Second worker dies after protests
Western Cape - A second farmworker, hospitalised after violent protests in Ceres on Wednesday, has died in hospital.
The death of the 40-year-old Wakkerstroom man on Saturday morning was confirmed by police spokesman Lieutenant-Colonel Andre Traut, who was adamant the unnamed man had not been shot by the police.
He said investigations were continuing. A source said on Saturday night however that a murder docket had been opened with the Prince Alfred Hamlet police.
Another farmworker, 28-year-old Michael Daniels, was shot dead on Wednesday when police allegedly fired at protesters in Wolseley. A total of 52 people have been injured since the start of the protest action two weeks ago, nine of whom remain in hospital.
Meanwhile, unions have moved quickly to condemn agricultural industry leaders for predicting that thousands of farmworkers stood to lose their jobs if their minimum wage was hiked.
Cosatu called it “a typical employer tactic to try and intimidate workers”, while
the Farm and Allied Workers Union (Fawu) suggested it was a “knee-jerk” reaction.
Weekend Argus reported on Saturday that acting labour minister Angie Motshekga announced in Friday’s Government Gazette that the minimum wage of R69 a day would be investigated, with a view to increasing it to R80. Farmworkers are demanding a minimum of R150 a day.
Negotiations between unions, the government and farm owners are expected to start on Thursday with the Council for Conciliation, Mediation and Arbitration mediating the talks.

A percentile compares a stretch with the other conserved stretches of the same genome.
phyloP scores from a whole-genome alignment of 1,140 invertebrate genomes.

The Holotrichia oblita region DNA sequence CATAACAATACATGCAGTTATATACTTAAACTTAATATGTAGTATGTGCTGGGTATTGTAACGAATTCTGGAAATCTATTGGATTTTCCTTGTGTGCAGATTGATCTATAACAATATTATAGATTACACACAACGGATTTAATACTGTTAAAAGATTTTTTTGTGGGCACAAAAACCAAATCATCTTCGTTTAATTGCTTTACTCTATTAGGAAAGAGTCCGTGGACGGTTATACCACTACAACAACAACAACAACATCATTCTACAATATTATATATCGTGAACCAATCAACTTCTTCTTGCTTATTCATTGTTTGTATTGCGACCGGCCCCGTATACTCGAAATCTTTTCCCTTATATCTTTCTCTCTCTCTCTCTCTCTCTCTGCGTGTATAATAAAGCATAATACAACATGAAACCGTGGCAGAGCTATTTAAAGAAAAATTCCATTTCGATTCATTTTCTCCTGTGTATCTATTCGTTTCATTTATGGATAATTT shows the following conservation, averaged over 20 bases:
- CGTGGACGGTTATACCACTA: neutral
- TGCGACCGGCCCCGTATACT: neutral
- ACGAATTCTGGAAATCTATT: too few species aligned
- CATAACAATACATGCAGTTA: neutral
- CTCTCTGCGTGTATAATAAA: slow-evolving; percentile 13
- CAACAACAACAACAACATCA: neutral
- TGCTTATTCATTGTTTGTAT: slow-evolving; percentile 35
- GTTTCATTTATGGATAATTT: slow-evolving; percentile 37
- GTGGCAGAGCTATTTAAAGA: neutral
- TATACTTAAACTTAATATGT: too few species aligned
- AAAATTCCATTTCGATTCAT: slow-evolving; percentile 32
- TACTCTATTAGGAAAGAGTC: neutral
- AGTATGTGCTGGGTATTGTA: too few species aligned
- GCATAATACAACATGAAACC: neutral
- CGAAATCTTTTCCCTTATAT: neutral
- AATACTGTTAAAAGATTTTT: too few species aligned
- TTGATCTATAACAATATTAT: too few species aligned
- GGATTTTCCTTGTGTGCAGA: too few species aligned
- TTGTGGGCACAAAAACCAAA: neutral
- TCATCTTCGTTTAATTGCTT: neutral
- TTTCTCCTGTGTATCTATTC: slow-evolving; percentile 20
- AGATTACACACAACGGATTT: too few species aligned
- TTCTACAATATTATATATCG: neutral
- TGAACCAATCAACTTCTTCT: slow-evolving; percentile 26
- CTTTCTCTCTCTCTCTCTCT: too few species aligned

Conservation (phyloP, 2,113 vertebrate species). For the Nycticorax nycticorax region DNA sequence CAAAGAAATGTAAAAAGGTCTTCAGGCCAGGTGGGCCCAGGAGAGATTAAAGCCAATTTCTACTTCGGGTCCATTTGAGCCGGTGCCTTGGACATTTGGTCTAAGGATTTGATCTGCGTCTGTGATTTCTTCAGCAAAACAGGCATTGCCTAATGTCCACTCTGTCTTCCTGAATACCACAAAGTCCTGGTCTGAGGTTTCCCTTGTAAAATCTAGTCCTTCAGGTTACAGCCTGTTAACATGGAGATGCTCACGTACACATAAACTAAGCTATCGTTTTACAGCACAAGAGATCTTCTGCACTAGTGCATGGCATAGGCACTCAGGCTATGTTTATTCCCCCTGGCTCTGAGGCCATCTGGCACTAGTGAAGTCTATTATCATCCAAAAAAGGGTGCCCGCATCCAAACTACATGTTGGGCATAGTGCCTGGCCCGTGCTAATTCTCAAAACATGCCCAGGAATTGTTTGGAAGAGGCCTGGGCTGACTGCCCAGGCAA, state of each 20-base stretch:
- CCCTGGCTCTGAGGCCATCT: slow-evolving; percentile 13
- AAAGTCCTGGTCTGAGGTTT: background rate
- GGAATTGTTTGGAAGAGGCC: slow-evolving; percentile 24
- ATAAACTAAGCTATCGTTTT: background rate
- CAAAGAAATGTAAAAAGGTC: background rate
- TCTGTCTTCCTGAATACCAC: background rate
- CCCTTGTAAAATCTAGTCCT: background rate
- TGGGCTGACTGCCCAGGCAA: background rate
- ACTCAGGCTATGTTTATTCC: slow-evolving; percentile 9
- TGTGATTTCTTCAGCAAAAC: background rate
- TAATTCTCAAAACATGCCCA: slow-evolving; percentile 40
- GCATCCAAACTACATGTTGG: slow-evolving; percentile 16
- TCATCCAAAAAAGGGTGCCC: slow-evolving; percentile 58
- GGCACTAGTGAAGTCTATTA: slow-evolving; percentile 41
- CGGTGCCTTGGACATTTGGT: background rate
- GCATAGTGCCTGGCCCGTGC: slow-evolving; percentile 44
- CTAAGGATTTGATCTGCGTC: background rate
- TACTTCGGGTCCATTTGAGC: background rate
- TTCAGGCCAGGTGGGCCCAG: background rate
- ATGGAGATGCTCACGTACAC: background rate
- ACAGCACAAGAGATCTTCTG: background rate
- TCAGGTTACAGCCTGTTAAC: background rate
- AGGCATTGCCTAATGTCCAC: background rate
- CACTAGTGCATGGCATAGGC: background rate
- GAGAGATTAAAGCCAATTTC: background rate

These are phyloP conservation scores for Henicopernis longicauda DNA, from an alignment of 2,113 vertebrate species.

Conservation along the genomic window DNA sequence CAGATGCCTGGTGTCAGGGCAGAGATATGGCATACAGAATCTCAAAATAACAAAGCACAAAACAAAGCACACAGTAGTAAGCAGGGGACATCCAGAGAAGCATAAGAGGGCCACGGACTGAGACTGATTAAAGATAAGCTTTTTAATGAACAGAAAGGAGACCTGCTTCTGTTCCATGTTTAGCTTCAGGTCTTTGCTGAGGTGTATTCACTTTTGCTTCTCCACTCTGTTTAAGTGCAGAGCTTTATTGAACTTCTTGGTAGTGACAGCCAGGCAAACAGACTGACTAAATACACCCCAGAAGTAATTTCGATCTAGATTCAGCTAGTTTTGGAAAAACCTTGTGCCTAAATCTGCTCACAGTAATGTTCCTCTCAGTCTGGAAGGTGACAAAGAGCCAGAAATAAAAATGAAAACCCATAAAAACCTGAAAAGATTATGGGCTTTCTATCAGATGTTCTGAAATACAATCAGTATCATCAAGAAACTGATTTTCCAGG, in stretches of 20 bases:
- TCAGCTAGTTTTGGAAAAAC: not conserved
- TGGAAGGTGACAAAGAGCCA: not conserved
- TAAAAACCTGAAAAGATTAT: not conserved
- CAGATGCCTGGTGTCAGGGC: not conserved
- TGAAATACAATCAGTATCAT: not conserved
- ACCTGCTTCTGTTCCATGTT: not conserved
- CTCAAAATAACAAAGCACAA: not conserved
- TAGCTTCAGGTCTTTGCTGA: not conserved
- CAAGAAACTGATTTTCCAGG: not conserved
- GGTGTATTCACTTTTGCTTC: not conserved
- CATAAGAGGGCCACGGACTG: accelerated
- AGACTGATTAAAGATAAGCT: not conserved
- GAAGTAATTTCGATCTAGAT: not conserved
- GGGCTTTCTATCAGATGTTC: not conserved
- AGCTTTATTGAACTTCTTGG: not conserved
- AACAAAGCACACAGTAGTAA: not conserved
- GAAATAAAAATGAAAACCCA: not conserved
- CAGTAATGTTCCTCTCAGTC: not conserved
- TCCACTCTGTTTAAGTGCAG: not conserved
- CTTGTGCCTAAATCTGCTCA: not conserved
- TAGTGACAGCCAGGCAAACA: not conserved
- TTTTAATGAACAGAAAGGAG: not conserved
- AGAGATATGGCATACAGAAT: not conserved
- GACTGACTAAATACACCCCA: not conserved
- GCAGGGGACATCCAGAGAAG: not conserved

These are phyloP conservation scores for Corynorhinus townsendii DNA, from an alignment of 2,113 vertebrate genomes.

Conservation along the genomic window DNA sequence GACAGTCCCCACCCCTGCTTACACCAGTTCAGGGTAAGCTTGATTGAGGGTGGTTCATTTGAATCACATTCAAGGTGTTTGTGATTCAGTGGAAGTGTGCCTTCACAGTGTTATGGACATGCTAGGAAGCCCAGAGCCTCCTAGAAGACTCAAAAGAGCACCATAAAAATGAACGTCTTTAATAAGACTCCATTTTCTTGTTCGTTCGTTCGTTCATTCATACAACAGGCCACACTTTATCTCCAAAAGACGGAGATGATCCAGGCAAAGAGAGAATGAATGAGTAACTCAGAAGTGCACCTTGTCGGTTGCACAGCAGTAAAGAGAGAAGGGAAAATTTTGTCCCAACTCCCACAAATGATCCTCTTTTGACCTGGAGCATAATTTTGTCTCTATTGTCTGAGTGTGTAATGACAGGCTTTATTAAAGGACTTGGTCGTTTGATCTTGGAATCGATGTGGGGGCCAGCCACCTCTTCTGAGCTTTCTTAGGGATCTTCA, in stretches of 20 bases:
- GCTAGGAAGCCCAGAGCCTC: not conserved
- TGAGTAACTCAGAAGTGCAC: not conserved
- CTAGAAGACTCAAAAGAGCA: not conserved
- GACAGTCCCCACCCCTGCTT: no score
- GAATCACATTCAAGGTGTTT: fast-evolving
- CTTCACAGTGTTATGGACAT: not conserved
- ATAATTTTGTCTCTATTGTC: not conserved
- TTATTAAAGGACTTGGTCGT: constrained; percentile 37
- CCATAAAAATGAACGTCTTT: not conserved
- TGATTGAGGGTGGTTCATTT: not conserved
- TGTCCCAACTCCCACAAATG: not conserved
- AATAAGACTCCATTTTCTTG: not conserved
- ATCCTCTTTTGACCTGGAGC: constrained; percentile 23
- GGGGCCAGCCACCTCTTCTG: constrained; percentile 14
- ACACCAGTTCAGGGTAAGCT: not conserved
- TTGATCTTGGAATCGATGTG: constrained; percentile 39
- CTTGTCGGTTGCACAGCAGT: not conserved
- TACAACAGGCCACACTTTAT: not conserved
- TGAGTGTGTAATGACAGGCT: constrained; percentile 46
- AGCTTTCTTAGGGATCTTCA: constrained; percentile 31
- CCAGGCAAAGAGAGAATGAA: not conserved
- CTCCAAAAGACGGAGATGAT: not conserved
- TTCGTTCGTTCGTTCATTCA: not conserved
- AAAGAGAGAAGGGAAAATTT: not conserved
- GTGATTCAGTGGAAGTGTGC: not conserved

Cosatu has asked workers to return to work for now and hold off their strike until December 4 to allow the investigation period to deliver results.
Yesterday Agri-Western Cape, the Transvaal Agricultural Union, fruit horticulture body Hortgro and economist Dawie Roodt said if farmers had to hike farmworkers’ pay, they would be forced to lay off staff.
Condemning the statements, Cosatu’s national spokesman Patrick Craven said they were then, in effect, saying workers “must accept a poverty wage and bad working conditions… or else”.
Suggesting the damage caused by the strike may have been over-rated, Craven said the farmworkers had legitimate demands, other than the wage issue. “It’s ill-treatment of farmworkers and them being evicted from the farms on which they live,” he said, calling on employers to rather assist in securing a settlement that would end the highly volatile stand-off.
Adding that just 5 percent of the country’s more than 800 000 farmworkers belonged to a union, Craven said they had a huge task to unionise the workers and so safeguard their interests. Fawu general secretary Katishi Masemola agreed that rather than threatening to lay off labourers, farm owners should work with unions towards a reasonable solution. Wendy Pekeur, from the Ubuntu Rural Women and Youth Movement, said she and other organisations had warned the government and farmers for many years that if things did not change there would be uprisings, boycotts and a “farmworker revolution”. She said it was a huge contradiction that farmworkers earned the lowest wages and were the ones “feeding the nation”.
Late on Saturday the Disaster Management Centre reported that things were calm, but the N1 between De Doorns and Touws River remained closed. – Additional reporting by Warda Meyer